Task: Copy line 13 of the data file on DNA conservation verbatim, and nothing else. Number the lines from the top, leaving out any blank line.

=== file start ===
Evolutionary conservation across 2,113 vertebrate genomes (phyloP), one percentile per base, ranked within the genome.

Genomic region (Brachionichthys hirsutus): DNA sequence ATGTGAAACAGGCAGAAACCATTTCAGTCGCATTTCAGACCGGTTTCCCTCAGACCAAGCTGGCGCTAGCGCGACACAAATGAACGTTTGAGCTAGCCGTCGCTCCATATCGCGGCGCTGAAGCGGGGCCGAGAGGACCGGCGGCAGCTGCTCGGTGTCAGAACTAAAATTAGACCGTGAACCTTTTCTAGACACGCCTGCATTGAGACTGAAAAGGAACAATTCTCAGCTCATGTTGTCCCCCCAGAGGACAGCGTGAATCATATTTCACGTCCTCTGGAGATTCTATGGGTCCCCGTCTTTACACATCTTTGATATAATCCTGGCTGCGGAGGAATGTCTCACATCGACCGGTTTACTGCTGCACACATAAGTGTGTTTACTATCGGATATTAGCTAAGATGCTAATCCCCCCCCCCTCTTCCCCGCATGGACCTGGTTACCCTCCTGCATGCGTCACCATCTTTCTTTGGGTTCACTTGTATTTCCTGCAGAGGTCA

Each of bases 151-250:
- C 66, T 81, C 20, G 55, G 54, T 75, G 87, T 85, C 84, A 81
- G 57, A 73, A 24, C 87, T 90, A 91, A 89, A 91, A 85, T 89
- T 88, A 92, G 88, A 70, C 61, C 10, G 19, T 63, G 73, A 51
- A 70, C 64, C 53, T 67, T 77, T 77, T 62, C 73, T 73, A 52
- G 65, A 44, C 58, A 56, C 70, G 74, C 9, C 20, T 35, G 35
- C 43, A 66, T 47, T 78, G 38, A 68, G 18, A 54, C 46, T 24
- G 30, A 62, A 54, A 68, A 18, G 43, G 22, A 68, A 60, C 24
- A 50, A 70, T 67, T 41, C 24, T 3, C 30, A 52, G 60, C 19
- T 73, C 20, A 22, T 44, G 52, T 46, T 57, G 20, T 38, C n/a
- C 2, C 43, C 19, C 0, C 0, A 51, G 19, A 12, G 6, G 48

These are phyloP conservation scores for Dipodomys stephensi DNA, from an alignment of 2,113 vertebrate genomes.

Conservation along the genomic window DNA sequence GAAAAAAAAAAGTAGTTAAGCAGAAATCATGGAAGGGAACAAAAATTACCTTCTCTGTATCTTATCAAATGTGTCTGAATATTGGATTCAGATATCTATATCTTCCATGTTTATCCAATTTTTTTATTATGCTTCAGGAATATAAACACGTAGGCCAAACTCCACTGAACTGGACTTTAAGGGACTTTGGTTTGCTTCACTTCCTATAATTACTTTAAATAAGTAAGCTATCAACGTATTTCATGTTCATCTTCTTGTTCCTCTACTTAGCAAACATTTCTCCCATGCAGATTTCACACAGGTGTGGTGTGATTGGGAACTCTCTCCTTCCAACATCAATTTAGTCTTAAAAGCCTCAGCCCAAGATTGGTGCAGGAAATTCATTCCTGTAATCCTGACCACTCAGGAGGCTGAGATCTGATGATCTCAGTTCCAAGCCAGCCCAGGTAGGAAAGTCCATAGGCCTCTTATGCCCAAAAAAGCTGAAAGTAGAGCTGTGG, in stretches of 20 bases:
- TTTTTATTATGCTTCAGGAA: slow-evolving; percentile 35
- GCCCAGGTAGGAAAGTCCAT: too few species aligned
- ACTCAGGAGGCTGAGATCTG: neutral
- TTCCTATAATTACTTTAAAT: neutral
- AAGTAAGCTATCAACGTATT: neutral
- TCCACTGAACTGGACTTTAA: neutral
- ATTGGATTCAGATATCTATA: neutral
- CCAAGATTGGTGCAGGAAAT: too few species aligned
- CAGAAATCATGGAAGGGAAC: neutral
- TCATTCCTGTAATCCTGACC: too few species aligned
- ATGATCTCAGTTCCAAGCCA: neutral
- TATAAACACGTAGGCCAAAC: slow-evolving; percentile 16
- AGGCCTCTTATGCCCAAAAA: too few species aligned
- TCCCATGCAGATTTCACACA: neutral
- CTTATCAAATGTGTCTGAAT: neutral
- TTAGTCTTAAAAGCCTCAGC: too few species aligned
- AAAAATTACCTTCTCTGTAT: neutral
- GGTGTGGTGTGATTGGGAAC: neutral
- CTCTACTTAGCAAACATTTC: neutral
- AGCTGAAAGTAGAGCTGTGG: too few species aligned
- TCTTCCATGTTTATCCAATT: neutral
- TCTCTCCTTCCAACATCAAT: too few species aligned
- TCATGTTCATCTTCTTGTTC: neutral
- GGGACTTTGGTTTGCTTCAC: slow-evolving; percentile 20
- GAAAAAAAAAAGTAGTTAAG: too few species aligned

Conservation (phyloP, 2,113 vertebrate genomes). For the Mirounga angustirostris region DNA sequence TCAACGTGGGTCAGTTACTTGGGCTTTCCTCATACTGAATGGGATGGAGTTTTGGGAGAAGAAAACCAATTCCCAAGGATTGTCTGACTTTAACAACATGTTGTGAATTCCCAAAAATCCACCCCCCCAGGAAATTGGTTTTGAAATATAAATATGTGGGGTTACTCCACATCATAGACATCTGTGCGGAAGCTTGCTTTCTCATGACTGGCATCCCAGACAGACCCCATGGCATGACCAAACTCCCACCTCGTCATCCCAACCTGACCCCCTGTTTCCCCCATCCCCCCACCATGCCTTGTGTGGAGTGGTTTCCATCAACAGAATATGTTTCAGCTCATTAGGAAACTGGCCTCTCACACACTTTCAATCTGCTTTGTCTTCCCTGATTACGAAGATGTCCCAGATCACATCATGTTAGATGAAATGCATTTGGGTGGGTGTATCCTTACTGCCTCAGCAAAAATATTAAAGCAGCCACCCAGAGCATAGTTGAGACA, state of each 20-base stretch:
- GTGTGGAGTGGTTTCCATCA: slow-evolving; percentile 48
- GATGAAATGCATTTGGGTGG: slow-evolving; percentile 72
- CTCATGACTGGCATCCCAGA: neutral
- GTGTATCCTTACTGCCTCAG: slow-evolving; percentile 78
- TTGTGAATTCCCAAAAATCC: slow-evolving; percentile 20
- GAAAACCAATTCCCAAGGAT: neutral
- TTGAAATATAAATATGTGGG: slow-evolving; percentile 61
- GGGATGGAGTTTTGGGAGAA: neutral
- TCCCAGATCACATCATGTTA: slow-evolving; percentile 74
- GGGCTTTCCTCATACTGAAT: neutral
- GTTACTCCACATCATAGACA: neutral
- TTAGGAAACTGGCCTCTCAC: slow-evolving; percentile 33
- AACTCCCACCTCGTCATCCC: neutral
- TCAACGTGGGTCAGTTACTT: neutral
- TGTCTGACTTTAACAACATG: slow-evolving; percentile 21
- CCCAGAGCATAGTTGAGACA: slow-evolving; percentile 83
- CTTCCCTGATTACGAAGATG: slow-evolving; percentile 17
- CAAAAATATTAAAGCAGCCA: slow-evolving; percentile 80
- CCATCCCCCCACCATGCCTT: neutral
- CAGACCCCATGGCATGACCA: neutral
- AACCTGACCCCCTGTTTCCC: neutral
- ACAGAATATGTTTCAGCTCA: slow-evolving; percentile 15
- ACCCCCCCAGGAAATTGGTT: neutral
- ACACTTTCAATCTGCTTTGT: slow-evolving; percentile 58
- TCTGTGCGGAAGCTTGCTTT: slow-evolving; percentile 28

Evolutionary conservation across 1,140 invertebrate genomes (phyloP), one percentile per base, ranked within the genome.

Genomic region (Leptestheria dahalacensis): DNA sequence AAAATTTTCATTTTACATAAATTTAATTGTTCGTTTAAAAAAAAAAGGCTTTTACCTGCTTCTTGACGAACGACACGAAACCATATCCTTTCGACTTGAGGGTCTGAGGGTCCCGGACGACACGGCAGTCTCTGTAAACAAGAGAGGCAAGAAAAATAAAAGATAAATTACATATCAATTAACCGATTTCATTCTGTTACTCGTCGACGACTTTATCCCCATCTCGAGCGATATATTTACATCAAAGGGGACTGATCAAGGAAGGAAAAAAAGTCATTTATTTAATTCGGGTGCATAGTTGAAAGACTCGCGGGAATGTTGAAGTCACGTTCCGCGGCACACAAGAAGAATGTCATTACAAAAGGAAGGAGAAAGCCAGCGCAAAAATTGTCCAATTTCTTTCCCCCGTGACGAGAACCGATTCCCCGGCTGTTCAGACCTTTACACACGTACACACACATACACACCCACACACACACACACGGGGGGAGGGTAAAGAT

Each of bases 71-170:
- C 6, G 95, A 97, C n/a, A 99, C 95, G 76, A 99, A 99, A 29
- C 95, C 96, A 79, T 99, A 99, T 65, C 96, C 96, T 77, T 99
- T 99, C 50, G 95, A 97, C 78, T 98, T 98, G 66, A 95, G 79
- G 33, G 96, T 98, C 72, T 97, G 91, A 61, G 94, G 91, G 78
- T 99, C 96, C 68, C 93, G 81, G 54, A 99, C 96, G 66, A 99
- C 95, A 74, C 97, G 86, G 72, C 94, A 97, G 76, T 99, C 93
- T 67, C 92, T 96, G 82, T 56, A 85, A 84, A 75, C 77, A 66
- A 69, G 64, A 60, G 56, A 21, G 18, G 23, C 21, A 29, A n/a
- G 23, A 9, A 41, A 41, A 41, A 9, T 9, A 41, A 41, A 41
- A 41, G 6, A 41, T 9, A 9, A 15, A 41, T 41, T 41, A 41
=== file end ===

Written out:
- C 2, C 43, C 19, C 0, C 0, A 51, G 19, A 12, G 6, G 48